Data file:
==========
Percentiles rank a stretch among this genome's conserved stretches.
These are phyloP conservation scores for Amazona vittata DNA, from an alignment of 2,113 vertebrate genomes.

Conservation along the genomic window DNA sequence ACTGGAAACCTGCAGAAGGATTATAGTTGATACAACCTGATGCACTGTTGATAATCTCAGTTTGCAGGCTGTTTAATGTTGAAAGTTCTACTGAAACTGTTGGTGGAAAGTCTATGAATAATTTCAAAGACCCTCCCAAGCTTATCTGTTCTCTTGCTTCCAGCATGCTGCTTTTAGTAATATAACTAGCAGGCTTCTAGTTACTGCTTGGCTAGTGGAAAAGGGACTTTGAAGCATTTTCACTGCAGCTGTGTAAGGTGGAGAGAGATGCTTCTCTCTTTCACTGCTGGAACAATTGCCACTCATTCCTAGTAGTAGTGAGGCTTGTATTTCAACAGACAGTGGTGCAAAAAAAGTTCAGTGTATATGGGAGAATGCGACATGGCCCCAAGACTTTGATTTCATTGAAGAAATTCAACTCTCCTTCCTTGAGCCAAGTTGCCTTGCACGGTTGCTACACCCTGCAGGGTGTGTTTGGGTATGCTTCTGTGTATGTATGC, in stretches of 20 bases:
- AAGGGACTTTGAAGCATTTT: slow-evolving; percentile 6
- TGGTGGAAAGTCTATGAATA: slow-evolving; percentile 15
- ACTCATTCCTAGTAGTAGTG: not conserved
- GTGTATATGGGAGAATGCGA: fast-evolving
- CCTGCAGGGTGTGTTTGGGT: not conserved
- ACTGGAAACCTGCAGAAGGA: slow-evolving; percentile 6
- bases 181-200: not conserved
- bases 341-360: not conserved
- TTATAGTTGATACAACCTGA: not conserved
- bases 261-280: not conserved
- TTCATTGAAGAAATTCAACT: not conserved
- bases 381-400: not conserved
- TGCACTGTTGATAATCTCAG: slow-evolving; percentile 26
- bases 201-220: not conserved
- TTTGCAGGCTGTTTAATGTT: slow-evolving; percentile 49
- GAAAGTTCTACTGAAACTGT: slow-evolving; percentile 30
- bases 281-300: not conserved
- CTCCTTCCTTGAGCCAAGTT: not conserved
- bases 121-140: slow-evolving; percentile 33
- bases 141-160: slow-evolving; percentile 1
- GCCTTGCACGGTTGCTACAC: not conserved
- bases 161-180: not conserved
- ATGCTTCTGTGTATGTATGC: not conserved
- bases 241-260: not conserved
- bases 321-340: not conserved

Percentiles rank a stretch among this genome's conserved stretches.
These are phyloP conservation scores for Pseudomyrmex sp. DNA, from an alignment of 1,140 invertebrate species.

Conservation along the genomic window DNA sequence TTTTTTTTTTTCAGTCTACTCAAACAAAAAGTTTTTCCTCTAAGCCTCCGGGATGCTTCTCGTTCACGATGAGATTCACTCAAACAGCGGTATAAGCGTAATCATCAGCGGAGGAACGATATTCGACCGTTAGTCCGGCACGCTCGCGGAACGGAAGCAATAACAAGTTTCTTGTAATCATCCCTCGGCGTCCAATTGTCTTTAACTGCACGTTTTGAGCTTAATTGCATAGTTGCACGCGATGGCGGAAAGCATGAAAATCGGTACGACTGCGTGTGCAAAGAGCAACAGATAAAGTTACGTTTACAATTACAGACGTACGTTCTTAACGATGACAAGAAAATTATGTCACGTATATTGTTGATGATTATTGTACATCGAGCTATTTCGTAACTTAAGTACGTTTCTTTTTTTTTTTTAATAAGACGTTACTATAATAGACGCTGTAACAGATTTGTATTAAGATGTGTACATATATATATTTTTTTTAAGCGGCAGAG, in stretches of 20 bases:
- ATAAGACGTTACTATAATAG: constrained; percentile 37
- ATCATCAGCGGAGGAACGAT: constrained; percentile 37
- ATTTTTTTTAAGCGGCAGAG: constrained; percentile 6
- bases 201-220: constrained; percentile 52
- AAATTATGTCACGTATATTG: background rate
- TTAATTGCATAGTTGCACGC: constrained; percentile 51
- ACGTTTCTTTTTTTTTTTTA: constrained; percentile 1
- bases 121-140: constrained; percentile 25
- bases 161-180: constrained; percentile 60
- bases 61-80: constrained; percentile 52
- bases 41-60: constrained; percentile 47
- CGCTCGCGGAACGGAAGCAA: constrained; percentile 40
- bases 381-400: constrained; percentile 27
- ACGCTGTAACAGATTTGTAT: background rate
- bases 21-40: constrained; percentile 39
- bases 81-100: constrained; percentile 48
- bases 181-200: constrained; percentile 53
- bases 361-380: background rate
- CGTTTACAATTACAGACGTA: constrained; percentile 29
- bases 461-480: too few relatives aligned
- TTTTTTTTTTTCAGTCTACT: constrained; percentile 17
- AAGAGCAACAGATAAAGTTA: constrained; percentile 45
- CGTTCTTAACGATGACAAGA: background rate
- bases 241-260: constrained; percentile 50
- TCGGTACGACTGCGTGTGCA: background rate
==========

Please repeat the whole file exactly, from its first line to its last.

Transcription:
Percentiles rank a stretch among this genome's conserved stretches.
These are phyloP conservation scores for Amazona vittata DNA, from an alignment of 2,113 vertebrate genomes.

Conservation along the genomic window DNA sequence ACTGGAAACCTGCAGAAGGATTATAGTTGATACAACCTGATGCACTGTTGATAATCTCAGTTTGCAGGCTGTTTAATGTTGAAAGTTCTACTGAAACTGTTGGTGGAAAGTCTATGAATAATTTCAAAGACCCTCCCAAGCTTATCTGTTCTCTTGCTTCCAGCATGCTGCTTTTAGTAATATAACTAGCAGGCTTCTAGTTACTGCTTGGCTAGTGGAAAAGGGACTTTGAAGCATTTTCACTGCAGCTGTGTAAGGTGGAGAGAGATGCTTCTCTCTTTCACTGCTGGAACAATTGCCACTCATTCCTAGTAGTAGTGAGGCTTGTATTTCAACAGACAGTGGTGCAAAAAAAGTTCAGTGTATATGGGAGAATGCGACATGGCCCCAAGACTTTGATTTCATTGAAGAAATTCAACTCTCCTTCCTTGAGCCAAGTTGCCTTGCACGGTTGCTACACCCTGCAGGGTGTGTTTGGGTATGCTTCTGTGTATGTATGC, in stretches of 20 bases:
- AAGGGACTTTGAAGCATTTT: slow-evolving; percentile 6
- TGGTGGAAAGTCTATGAATA: slow-evolving; percentile 15
- ACTCATTCCTAGTAGTAGTG: not conserved
- GTGTATATGGGAGAATGCGA: fast-evolving
- CCTGCAGGGTGTGTTTGGGT: not conserved
- ACTGGAAACCTGCAGAAGGA: slow-evolving; percentile 6
- bases 181-200: not conserved
- bases 341-360: not conserved
- TTATAGTTGATACAACCTGA: not conserved
- bases 261-280: not conserved
- TTCATTGAAGAAATTCAACT: not conserved
- bases 381-400: not conserved
- TGCACTGTTGATAATCTCAG: slow-evolving; percentile 26
- bases 201-220: not conserved
- TTTGCAGGCTGTTTAATGTT: slow-evolving; percentile 49
- GAAAGTTCTACTGAAACTGT: slow-evolving; percentile 30
- bases 281-300: not conserved
- CTCCTTCCTTGAGCCAAGTT: not conserved
- bases 121-140: slow-evolving; percentile 33
- bases 141-160: slow-evolving; percentile 1
- GCCTTGCACGGTTGCTACAC: not conserved
- bases 161-180: not conserved
- ATGCTTCTGTGTATGTATGC: not conserved
- bases 241-260: not conserved
- bases 321-340: not conserved

Percentiles rank a stretch among this genome's conserved stretches.
These are phyloP conservation scores for Pseudomyrmex sp. DNA, from an alignment of 1,140 invertebrate species.

Conservation along the genomic window DNA sequence TTTTTTTTTTTCAGTCTACTCAAACAAAAAGTTTTTCCTCTAAGCCTCCGGGATGCTTCTCGTTCACGATGAGATTCACTCAAACAGCGGTATAAGCGTAATCATCAGCGGAGGAACGATATTCGACCGTTAGTCCGGCACGCTCGCGGAACGGAAGCAATAACAAGTTTCTTGTAATCATCCCTCGGCGTCCAATTGTCTTTAACTGCACGTTTTGAGCTTAATTGCATAGTTGCACGCGATGGCGGAAAGCATGAAAATCGGTACGACTGCGTGTGCAAAGAGCAACAGATAAAGTTACGTTTACAATTACAGACGTACGTTCTTAACGATGACAAGAAAATTATGTCACGTATATTGTTGATGATTATTGTACATCGAGCTATTTCGTAACTTAAGTACGTTTCTTTTTTTTTTTTAATAAGACGTTACTATAATAGACGCTGTAACAGATTTGTATTAAGATGTGTACATATATATATTTTTTTTAAGCGGCAGAG, in stretches of 20 bases:
- ATAAGACGTTACTATAATAG: constrained; percentile 37
- ATCATCAGCGGAGGAACGAT: constrained; percentile 37
- ATTTTTTTTAAGCGGCAGAG: constrained; percentile 6
- bases 201-220: constrained; percentile 52
- AAATTATGTCACGTATATTG: background rate
- TTAATTGCATAGTTGCACGC: constrained; percentile 51
- ACGTTTCTTTTTTTTTTTTA: constrained; percentile 1
- bases 121-140: constrained; percentile 25
- bases 161-180: constrained; percentile 60
- bases 61-80: constrained; percentile 52
- bases 41-60: constrained; percentile 47
- CGCTCGCGGAACGGAAGCAA: constrained; percentile 40
- bases 381-400: constrained; percentile 27
- ACGCTGTAACAGATTTGTAT: background rate
- bases 21-40: constrained; percentile 39
- bases 81-100: constrained; percentile 48
- bases 181-200: constrained; percentile 53
- bases 361-380: background rate
- CGTTTACAATTACAGACGTA: constrained; percentile 29
- bases 461-480: too few relatives aligned
- TTTTTTTTTTTCAGTCTACT: constrained; percentile 17
- AAGAGCAACAGATAAAGTTA: constrained; percentile 45
- CGTTCTTAACGATGACAAGA: background rate
- bases 241-260: constrained; percentile 50
- TCGGTACGACTGCGTGTGCA: background rate